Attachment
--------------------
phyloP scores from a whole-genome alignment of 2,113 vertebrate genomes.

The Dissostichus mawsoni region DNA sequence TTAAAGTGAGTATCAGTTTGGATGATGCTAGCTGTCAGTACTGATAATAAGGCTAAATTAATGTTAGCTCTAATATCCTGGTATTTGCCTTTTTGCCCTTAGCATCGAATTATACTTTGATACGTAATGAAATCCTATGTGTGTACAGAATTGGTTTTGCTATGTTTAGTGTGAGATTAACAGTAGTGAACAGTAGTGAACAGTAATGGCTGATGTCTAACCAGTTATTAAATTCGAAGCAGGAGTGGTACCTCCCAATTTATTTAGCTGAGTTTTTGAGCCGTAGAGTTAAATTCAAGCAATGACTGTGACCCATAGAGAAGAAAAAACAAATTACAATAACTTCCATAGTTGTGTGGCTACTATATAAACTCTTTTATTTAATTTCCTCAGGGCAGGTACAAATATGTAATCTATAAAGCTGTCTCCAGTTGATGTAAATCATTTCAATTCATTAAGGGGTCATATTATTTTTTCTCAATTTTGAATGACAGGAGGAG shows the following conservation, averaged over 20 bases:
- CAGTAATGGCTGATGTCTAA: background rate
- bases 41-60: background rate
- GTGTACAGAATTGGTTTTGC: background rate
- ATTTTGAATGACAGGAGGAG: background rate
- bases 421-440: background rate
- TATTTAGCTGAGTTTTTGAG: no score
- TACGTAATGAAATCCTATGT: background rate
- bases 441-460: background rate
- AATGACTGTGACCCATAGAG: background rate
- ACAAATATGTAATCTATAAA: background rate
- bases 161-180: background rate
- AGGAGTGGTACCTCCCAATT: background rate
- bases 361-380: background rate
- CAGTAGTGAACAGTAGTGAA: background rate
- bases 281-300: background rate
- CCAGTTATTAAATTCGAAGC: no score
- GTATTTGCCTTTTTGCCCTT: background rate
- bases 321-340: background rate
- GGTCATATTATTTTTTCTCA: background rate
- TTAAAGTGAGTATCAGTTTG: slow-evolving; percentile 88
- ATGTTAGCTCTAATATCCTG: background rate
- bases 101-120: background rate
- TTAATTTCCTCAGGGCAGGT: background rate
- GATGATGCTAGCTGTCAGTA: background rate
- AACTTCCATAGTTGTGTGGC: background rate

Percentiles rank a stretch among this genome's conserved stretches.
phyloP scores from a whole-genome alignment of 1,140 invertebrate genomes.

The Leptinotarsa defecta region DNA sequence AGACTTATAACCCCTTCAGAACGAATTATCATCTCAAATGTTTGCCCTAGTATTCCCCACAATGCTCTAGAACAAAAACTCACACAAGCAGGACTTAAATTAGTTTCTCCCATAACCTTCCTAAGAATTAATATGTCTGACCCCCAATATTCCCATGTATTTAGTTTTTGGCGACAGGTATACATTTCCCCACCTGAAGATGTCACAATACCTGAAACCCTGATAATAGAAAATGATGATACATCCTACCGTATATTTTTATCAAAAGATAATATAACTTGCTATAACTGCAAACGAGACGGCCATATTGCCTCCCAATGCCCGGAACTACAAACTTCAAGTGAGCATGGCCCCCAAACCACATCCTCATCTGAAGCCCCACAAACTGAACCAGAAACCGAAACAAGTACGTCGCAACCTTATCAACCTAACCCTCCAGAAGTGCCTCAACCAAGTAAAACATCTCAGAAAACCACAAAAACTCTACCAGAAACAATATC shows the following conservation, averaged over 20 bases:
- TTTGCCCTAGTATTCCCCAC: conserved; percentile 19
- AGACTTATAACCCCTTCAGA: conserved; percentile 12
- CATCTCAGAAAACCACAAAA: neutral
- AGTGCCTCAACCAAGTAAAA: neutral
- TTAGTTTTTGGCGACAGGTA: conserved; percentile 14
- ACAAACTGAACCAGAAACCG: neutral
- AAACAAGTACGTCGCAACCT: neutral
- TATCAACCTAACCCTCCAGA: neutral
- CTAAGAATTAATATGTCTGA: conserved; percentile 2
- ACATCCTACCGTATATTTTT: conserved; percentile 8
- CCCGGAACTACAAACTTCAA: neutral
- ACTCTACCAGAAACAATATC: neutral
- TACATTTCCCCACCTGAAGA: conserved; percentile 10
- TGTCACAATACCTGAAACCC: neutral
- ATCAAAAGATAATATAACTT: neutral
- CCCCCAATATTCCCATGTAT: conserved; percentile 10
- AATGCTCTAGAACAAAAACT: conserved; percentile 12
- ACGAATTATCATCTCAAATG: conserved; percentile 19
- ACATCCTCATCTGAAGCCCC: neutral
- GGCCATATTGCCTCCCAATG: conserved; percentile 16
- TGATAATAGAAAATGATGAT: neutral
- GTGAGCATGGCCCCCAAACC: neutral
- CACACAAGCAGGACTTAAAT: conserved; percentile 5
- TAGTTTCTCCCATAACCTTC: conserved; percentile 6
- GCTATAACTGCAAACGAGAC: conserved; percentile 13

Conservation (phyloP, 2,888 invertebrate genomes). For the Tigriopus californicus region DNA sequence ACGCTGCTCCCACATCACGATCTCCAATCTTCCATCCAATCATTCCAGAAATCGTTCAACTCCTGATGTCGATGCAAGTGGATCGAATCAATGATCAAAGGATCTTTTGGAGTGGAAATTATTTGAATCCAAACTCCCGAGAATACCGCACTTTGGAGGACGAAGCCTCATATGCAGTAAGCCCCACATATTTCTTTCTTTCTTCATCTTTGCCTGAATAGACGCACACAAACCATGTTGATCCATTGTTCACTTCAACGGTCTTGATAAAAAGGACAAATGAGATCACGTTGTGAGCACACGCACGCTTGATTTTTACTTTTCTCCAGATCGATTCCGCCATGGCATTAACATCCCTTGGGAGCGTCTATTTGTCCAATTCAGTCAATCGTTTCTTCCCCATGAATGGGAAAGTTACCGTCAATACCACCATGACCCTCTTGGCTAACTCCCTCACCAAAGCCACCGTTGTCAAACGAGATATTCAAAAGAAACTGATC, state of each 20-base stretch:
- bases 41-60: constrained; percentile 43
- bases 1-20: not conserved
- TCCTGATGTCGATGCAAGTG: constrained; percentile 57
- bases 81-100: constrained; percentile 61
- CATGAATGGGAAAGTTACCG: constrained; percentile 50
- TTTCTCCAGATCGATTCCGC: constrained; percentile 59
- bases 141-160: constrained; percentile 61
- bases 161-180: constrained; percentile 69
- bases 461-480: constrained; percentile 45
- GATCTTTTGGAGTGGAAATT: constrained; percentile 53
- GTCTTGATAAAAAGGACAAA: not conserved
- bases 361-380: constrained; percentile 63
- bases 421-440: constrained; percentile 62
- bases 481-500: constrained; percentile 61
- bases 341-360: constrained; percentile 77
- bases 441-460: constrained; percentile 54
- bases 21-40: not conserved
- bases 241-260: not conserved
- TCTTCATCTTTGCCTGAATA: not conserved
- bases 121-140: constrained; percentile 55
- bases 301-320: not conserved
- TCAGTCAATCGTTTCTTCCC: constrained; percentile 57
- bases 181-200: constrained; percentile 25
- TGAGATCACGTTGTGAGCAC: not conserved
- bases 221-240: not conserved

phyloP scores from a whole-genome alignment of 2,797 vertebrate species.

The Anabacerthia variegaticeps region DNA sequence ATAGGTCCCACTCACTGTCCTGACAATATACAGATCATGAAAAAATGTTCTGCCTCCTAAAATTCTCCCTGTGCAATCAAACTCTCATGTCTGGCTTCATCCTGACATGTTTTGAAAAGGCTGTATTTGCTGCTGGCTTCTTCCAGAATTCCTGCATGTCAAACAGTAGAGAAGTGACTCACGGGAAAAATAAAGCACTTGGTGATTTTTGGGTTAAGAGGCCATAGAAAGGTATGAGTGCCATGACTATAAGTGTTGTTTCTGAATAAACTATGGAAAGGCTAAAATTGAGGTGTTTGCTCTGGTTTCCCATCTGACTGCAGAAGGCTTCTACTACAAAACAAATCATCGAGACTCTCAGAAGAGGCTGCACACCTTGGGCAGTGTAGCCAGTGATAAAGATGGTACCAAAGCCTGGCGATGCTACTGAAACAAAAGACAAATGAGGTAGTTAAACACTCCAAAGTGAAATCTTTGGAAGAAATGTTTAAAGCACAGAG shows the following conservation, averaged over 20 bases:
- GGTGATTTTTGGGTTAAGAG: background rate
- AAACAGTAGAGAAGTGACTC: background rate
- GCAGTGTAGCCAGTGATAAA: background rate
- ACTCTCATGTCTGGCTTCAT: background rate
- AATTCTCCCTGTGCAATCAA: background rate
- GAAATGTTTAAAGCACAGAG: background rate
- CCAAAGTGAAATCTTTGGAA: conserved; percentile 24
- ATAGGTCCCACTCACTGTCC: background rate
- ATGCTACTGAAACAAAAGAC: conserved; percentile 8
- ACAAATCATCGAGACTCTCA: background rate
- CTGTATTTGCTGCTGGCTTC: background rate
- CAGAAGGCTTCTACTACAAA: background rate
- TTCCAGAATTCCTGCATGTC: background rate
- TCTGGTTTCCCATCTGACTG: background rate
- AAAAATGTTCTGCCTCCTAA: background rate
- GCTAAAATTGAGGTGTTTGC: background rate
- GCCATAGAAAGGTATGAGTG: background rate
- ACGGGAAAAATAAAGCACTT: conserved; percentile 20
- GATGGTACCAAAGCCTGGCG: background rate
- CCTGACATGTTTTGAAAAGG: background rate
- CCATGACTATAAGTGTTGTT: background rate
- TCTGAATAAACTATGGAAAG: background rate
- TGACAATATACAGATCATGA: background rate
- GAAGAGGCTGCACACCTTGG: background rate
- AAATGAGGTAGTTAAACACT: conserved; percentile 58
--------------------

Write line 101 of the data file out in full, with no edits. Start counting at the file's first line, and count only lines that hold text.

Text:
- ACGGGAAAAATAAAGCACTT: conserved; percentile 20